2. In my professional circles (in the field of software) people often say that the top n% of devs are m times as productive as the average dev, where both n and m are somewhere around 10. Over time this statement seems to be spoken with dread, not joy, as we all realize, “There's a (100 − n)% chance I'll be one of the people out of a job when the n% write an AI that's m − 1 times as productive as me.” The AI will make some embarrassing mistakes and its work will lack taste and craft, but will have speed to make up for it. Its biggest problems will be fixed quickly by the smartest people. My biggest problems are harder to fix and I only have myself. For the project of humanity and living a meaningful life, I really hope we can all have eachother.
3. I'll repeat that link from #1 about economic pessimism. I had a bit of a similar thought when I saw a flowchart about how to vote in mid-primary season, including both Ds and Rs (I think Matthew James drew it), where the top-line question was, “Is shit fucked?” A “Yes” answer led to more questions, and ultimately, Bernie, Trump, or Cruz; a “No“ answer ultimately to Clinton or Kasich. Shit is more fucked for, broadly, people that aren't white in America, but for white people shit is fucked in relatively novel ways. This is part of the story behind the demography of the 2016 Dem primary, but probably not all of it.
4. I can't find it right now (so much for ubiquitous information), but I remember reading some quotation of a famous existentialist author upset that his novel was called a “psychological” novel by a critic, because of course the novel was not about some particular psychology (the author's own?) but about some fundamental fact of the human condition viewed soberly, or something. This is how I made sense of it before filing it away but I don't really know about this stuff; anyway, I wondered if maybe the lowly critic had it right, and if maybe the author knew it. That's what I think when I listen to any album Kanye West has made after his... err... 2008 collapse. It doesn't put him in bad company. I think the same thing when I listen to any album Bob Dylan has made starting with Blonde on Blonde.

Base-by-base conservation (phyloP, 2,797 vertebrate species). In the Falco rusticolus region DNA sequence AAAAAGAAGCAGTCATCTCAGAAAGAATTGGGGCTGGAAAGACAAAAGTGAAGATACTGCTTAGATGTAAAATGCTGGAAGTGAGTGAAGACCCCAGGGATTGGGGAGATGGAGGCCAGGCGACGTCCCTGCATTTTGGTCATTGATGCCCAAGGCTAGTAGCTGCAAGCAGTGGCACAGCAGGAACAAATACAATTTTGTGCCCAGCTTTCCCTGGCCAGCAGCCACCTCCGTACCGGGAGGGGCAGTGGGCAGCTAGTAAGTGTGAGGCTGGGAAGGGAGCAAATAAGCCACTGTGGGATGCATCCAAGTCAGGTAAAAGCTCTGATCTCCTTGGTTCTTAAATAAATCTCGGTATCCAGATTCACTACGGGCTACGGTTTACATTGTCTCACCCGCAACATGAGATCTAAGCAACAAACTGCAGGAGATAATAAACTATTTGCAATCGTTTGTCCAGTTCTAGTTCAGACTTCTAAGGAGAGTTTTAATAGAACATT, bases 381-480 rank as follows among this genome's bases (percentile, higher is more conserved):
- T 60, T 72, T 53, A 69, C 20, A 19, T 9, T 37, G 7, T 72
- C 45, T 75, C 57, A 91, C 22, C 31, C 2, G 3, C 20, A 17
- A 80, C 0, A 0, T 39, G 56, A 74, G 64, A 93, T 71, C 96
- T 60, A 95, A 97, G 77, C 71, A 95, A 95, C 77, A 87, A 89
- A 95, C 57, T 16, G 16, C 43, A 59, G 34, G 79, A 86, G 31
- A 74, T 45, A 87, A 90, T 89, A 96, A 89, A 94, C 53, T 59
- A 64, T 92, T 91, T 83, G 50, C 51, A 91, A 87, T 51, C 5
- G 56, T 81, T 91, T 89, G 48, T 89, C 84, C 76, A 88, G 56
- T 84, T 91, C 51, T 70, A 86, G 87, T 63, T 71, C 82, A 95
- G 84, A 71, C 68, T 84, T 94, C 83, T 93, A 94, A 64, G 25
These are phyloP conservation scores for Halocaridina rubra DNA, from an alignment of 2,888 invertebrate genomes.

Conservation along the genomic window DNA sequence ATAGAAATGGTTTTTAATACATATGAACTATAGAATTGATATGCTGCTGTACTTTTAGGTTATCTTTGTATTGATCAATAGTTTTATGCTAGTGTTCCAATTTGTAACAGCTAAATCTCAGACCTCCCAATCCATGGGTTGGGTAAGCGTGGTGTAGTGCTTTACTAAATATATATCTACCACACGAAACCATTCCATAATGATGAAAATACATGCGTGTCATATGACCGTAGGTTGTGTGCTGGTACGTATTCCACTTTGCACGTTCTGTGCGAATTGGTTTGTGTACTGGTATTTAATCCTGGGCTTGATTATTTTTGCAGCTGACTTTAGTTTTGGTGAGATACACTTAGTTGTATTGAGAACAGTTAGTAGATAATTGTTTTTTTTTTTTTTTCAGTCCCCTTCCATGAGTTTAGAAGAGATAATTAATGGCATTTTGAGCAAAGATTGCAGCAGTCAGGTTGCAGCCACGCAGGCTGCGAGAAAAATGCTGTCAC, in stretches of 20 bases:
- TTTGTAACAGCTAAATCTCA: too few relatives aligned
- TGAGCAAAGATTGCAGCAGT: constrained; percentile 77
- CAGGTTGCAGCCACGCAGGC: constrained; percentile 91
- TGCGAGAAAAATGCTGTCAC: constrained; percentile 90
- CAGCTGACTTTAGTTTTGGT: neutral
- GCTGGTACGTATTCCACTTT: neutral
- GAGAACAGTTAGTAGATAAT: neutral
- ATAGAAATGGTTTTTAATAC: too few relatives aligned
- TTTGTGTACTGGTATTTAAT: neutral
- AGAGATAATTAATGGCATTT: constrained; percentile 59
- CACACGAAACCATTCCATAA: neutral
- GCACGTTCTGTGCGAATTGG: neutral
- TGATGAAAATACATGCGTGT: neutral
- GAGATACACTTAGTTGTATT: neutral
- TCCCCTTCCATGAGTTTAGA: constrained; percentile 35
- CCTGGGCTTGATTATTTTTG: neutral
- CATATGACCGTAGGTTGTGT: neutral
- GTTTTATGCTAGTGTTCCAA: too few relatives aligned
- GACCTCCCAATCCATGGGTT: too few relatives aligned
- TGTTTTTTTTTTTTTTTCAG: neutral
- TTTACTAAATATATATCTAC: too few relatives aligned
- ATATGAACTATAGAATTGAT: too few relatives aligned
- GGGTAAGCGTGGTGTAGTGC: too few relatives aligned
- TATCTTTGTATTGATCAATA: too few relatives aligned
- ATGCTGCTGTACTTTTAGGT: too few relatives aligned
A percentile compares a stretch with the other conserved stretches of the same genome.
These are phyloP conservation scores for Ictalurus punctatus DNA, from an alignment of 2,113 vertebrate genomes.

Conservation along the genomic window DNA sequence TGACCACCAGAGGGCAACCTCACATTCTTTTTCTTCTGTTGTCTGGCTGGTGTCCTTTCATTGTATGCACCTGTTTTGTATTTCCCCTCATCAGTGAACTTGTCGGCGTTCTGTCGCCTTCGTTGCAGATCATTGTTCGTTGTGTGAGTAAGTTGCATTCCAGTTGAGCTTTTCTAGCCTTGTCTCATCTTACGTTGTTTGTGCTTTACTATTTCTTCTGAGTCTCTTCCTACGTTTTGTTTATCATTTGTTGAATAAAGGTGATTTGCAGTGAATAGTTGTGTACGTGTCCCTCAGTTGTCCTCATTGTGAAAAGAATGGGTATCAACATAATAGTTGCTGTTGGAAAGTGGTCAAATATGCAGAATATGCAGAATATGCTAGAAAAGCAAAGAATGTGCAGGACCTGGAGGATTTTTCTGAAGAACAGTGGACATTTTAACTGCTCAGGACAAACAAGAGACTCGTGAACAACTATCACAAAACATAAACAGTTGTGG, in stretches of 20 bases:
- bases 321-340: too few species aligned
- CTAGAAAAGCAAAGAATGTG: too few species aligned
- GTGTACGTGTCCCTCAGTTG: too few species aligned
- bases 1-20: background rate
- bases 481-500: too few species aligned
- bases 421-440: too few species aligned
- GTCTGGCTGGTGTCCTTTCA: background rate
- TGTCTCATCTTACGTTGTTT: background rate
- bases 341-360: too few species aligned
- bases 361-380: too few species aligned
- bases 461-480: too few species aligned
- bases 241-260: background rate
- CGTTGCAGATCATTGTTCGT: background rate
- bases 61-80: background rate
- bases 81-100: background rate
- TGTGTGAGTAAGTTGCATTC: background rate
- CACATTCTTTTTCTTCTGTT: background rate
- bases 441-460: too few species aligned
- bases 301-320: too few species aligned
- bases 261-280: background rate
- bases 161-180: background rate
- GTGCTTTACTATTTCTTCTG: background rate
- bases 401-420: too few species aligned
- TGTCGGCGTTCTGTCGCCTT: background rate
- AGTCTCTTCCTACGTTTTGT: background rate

5. Some U.S. Senator just quoted Psalm 109 (of the Bible), to pray for U.S. President Barack Obama, “May his days be few.” You wouldn't have to be in an age of ubiquitous information, any U.S. hotel room in the last hundred years would do, to be able to quickly check the context. The “days”, unambiguously, were the days of a ruler's life, not his days left in office. Anyway, you wouldn't have to be in an age of ubiquitous information, any room with a calendar in it would do, to know the number of days a lame-duck President has left in office, except in the case of death or impeachment, and a Senator need not pray for an impeachment, merely call some like-minded Representative! Seems pretty clear-cut: the Senator openly prayed for the President's death! On the other hand, people use scripture in weird ways sometimes. A few years ago I was at a Christian service that featured a reading from a psalm that was excerpted in a strange way (with no explanation given), starting near but not at the beginning, and with several verses snipped out in odd places; that might be a reasonable way to quote exposition or dialog, cutting irrelevant or repetitive parts, but not poetry! Later that day I was in a hotel room, and I'm a curious fellow, so I got out the old Gideon Bible and looked up the psalm in question, and it turned out that all the cuts were basically done to hide the context, involving military triumph. Anyway, I'm sure this sort of thing happens all the time in all sorts of churches when it's more important to quote the words of the Old Testament (because that's what fits in the liturgy, and liturgical authority is all today's church has left, having lost all reasonable claim to authority on matters of truth or morality — I won't go any more into that but I heard it from the pulpit so I'll leave it here without proof) than to quote words in a way that basically preserves their meaning and tells you something about why they were written. So the prevalence of this practice gives the Senator at least some cover. Which is kind of dumb.